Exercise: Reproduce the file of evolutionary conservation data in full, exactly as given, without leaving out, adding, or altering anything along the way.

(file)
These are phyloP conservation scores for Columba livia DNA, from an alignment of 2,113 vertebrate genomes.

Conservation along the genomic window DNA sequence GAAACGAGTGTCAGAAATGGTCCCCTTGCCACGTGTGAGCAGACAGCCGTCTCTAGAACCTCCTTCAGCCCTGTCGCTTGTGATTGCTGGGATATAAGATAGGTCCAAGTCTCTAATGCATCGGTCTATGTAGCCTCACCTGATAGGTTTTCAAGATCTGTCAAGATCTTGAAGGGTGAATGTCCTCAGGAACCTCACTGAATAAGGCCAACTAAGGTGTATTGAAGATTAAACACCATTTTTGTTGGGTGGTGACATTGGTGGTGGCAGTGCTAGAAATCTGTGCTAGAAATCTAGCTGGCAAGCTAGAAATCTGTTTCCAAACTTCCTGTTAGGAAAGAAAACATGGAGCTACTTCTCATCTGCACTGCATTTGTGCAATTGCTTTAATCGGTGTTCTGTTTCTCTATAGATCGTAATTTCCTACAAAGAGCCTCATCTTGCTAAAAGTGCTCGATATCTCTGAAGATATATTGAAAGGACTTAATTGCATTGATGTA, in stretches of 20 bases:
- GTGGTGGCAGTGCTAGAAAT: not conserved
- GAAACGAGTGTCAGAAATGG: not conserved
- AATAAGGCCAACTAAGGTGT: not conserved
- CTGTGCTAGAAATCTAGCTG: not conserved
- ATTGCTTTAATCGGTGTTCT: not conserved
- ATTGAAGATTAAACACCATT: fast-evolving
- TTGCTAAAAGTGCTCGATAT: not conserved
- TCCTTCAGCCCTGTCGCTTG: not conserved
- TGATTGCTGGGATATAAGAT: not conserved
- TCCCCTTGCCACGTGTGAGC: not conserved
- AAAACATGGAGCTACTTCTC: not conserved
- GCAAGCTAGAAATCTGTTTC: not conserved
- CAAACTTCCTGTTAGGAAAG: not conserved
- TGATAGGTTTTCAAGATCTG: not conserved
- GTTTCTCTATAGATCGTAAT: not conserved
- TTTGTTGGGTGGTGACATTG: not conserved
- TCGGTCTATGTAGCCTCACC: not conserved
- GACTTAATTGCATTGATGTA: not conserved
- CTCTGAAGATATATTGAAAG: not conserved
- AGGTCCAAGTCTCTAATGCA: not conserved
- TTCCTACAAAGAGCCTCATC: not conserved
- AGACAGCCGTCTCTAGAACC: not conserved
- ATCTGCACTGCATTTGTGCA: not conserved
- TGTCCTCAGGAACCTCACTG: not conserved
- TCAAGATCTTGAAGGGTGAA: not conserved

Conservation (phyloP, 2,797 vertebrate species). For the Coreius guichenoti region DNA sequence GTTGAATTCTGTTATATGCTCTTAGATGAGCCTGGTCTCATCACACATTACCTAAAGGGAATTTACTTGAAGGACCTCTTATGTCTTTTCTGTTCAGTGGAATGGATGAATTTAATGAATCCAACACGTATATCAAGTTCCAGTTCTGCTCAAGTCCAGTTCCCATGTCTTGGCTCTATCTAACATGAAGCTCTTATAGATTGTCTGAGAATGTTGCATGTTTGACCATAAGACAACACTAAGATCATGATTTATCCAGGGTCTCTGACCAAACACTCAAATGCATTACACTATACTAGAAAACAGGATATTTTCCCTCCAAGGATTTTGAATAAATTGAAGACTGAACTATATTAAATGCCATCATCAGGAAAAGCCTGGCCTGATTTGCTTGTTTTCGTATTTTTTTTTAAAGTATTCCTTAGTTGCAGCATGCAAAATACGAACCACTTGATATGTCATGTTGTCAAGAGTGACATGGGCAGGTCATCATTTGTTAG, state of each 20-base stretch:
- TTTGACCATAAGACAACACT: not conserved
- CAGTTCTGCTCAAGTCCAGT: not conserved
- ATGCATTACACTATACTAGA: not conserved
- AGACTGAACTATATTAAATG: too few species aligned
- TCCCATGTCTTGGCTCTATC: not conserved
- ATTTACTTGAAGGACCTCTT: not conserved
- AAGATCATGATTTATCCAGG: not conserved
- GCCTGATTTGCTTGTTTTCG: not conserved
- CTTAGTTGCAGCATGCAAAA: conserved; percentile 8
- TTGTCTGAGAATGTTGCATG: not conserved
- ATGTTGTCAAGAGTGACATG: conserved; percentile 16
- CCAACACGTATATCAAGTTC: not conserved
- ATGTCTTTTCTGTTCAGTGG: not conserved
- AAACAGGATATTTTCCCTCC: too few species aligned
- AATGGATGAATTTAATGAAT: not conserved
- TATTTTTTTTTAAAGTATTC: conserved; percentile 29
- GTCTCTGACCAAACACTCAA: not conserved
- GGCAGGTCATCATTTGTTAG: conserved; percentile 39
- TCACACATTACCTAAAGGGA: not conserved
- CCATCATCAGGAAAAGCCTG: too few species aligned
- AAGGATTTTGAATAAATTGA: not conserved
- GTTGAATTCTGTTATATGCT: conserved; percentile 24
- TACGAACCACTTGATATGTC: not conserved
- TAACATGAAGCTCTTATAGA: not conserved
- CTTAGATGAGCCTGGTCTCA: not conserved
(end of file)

These are phyloP conservation scores for Columba livia DNA, from an alignment of 2,113 vertebrate genomes.

Conservation along the genomic window DNA sequence GAAACGAGTGTCAGAAATGGTCCCCTTGCCACGTGTGAGCAGACAGCCGTCTCTAGAACCTCCTTCAGCCCTGTCGCTTGTGATTGCTGGGATATAAGATAGGTCCAAGTCTCTAATGCATCGGTCTATGTAGCCTCACCTGATAGGTTTTCAAGATCTGTCAAGATCTTGAAGGGTGAATGTCCTCAGGAACCTCACTGAATAAGGCCAACTAAGGTGTATTGAAGATTAAACACCATTTTTGTTGGGTGGTGACATTGGTGGTGGCAGTGCTAGAAATCTGTGCTAGAAATCTAGCTGGCAAGCTAGAAATCTGTTTCCAAACTTCCTGTTAGGAAAGAAAACATGGAGCTACTTCTCATCTGCACTGCATTTGTGCAATTGCTTTAATCGGTGTTCTGTTTCTCTATAGATCGTAATTTCCTACAAAGAGCCTCATCTTGCTAAAAGTGCTCGATATCTCTGAAGATATATTGAAAGGACTTAATTGCATTGATGTA, in stretches of 20 bases:
- GTGGTGGCAGTGCTAGAAAT: not conserved
- GAAACGAGTGTCAGAAATGG: not conserved
- AATAAGGCCAACTAAGGTGT: not conserved
- CTGTGCTAGAAATCTAGCTG: not conserved
- ATTGCTTTAATCGGTGTTCT: not conserved
- ATTGAAGATTAAACACCATT: fast-evolving
- TTGCTAAAAGTGCTCGATAT: not conserved
- TCCTTCAGCCCTGTCGCTTG: not conserved
- TGATTGCTGGGATATAAGAT: not conserved
- TCCCCTTGCCACGTGTGAGC: not conserved
- AAAACATGGAGCTACTTCTC: not conserved
- GCAAGCTAGAAATCTGTTTC: not conserved
- CAAACTTCCTGTTAGGAAAG: not conserved
- TGATAGGTTTTCAAGATCTG: not conserved
- GTTTCTCTATAGATCGTAAT: not conserved
- TTTGTTGGGTGGTGACATTG: not conserved
- TCGGTCTATGTAGCCTCACC: not conserved
- GACTTAATTGCATTGATGTA: not conserved
- CTCTGAAGATATATTGAAAG: not conserved
- AGGTCCAAGTCTCTAATGCA: not conserved
- TTCCTACAAAGAGCCTCATC: not conserved
- AGACAGCCGTCTCTAGAACC: not conserved
- ATCTGCACTGCATTTGTGCA: not conserved
- TGTCCTCAGGAACCTCACTG: not conserved
- TCAAGATCTTGAAGGGTGAA: not conserved

Conservation (phyloP, 2,797 vertebrate species). For the Coreius guichenoti region DNA sequence GTTGAATTCTGTTATATGCTCTTAGATGAGCCTGGTCTCATCACACATTACCTAAAGGGAATTTACTTGAAGGACCTCTTATGTCTTTTCTGTTCAGTGGAATGGATGAATTTAATGAATCCAACACGTATATCAAGTTCCAGTTCTGCTCAAGTCCAGTTCCCATGTCTTGGCTCTATCTAACATGAAGCTCTTATAGATTGTCTGAGAATGTTGCATGTTTGACCATAAGACAACACTAAGATCATGATTTATCCAGGGTCTCTGACCAAACACTCAAATGCATTACACTATACTAGAAAACAGGATATTTTCCCTCCAAGGATTTTGAATAAATTGAAGACTGAACTATATTAAATGCCATCATCAGGAAAAGCCTGGCCTGATTTGCTTGTTTTCGTATTTTTTTTTAAAGTATTCCTTAGTTGCAGCATGCAAAATACGAACCACTTGATATGTCATGTTGTCAAGAGTGACATGGGCAGGTCATCATTTGTTAG, state of each 20-base stretch:
- TTTGACCATAAGACAACACT: not conserved
- CAGTTCTGCTCAAGTCCAGT: not conserved
- ATGCATTACACTATACTAGA: not conserved
- AGACTGAACTATATTAAATG: too few species aligned
- TCCCATGTCTTGGCTCTATC: not conserved
- ATTTACTTGAAGGACCTCTT: not conserved
- AAGATCATGATTTATCCAGG: not conserved
- GCCTGATTTGCTTGTTTTCG: not conserved
- CTTAGTTGCAGCATGCAAAA: conserved; percentile 8
- TTGTCTGAGAATGTTGCATG: not conserved
- ATGTTGTCAAGAGTGACATG: conserved; percentile 16
- CCAACACGTATATCAAGTTC: not conserved
- ATGTCTTTTCTGTTCAGTGG: not conserved
- AAACAGGATATTTTCCCTCC: too few species aligned
- AATGGATGAATTTAATGAAT: not conserved
- TATTTTTTTTTAAAGTATTC: conserved; percentile 29
- GTCTCTGACCAAACACTCAA: not conserved
- GGCAGGTCATCATTTGTTAG: conserved; percentile 39
- TCACACATTACCTAAAGGGA: not conserved
- CCATCATCAGGAAAAGCCTG: too few species aligned
- AAGGATTTTGAATAAATTGA: not conserved
- GTTGAATTCTGTTATATGCT: conserved; percentile 24
- TACGAACCACTTGATATGTC: not conserved
- TAACATGAAGCTCTTATAGA: not conserved
- CTTAGATGAGCCTGGTCTCA: not conserved